Laptops for everyone on Palmyra Borough Council! – Burlington County Times

Welcome to 2016 in local government. The Palmyra Borough Council is going to get laptops! Holy cow! What a breakthrough! Yeah, I’m being sarcastic.

I’m not taking a potshot at Mayor Michelle Arnold. She actually is spot on in dragging the council into the 21st century. It’s really unconscionable that the council didn’t have laptops on which to conduct borough business.

But beyond that, the most amusing part of BCT reporter Todd McHale’s story Thursday was the fact that, in the last paragraph, Borough Solictor William Burns had to remind the council that all municipal business by elected officials, on whatever device they use, is subject to the Open Public Records Act.

It’s pretty sad that: a) elected officials needed to be reminded of that; and b) there was any consternation about the council having laptops to expedite municipal business.

While $11,207 might be a little pricey for seven laptops, it’s not the most outlandish government spending ever seen (i.e., see federal government, cost for screwdrivers). Even Arnold asked if it could be done cheaper.

The answer was clear. The laptops needed to be purchased through a state contract. And government officials wonder why they aren’t trusted. The markup beyond the estimated $700 for the laptop was more than $900 for the assurance that the laptops would be secure on the borough’s network, for the installation of hardware, licensing fees and service.

Given that all business conducted on the borough laptops is public, that network security has that much of a markup has to make you laugh, because if you don’t, you’ll cry. Maybe, just maybe, the state contract isn’t what it should be.

If you want another laugh, Administrator John Gural provided it by having to tell Republican Council President Bryan Norcross that extending the three-year warranty on the laptops was a fool’s errand. “I will tell you,” Gural said, “in five years, those laptops will be ancient history as far as technology is concerned.” Duh. That’s been a truism since the 1980s.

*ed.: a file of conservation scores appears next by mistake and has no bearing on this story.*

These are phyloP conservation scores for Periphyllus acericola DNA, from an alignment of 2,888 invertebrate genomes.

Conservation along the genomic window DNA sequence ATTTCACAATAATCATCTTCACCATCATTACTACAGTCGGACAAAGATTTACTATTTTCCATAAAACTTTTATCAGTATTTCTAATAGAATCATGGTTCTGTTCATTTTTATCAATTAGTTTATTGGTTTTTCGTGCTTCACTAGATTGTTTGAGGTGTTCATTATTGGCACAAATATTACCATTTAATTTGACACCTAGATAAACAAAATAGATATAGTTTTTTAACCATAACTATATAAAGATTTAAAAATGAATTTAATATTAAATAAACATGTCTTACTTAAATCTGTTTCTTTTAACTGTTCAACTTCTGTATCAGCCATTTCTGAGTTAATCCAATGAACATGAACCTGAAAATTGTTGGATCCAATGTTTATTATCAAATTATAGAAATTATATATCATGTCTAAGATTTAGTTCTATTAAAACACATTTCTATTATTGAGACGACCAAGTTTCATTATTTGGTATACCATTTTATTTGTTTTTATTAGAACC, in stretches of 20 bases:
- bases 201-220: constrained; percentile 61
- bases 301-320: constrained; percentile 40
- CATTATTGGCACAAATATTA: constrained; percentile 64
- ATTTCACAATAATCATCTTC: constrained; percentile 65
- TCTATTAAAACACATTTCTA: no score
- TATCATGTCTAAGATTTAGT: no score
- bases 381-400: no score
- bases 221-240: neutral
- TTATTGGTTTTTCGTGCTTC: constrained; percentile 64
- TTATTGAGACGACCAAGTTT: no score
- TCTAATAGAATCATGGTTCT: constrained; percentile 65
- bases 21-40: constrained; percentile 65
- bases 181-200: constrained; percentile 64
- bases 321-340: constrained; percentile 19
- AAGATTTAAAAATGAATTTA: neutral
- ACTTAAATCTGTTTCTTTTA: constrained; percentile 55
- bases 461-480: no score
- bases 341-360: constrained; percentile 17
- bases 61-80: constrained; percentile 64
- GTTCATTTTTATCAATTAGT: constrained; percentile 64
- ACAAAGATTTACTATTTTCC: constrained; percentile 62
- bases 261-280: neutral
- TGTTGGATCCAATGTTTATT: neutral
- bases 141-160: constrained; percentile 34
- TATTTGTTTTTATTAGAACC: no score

In eight months of being executive editor here, I’ve already gotten pretty up to speed on New Jersey politics. It’s provincial. It’s all about rewarding those who have helped you. And it’s nothing about helping relieve taxpayers from some of the highest taxes in the country.

Sure, I like to buy cheap gas in New Jersey, but there’s more to life than cheap gas.

When, in 2016, council members go down to a 3-2 vote to have laptops to conduct business, or state contracts more than double the cost of said laptops, or elected officials have to be reminded that the business they conduct is public, then something is terribly broken.

Add to that, despite having common sense on their side, Republican council members feel the need to ask that a couple of hundred bucks get knocked off the laptops’ price when taxpayers pour in about $17 million annually, and you leave shaking your head. And the two Democrats fought the laptops. Shake your head again.

I was extremely critical of county government for its abacus-and-parchment way of tracking costs in its accounting of the closure of the Centerton Road bridge. And all the consternation about the purchase of seven laptops just adds to the notion that Burlington County government entities are stuck in the mid-20th century.

So, to leave you on this Sunday with something positive, I do cheer the mayor’s fortitude in getting laptops for council members so they will be more efficient in governing Palmyra. It is, after all, 2016. It won’t change until you, the voters, insist that it does.

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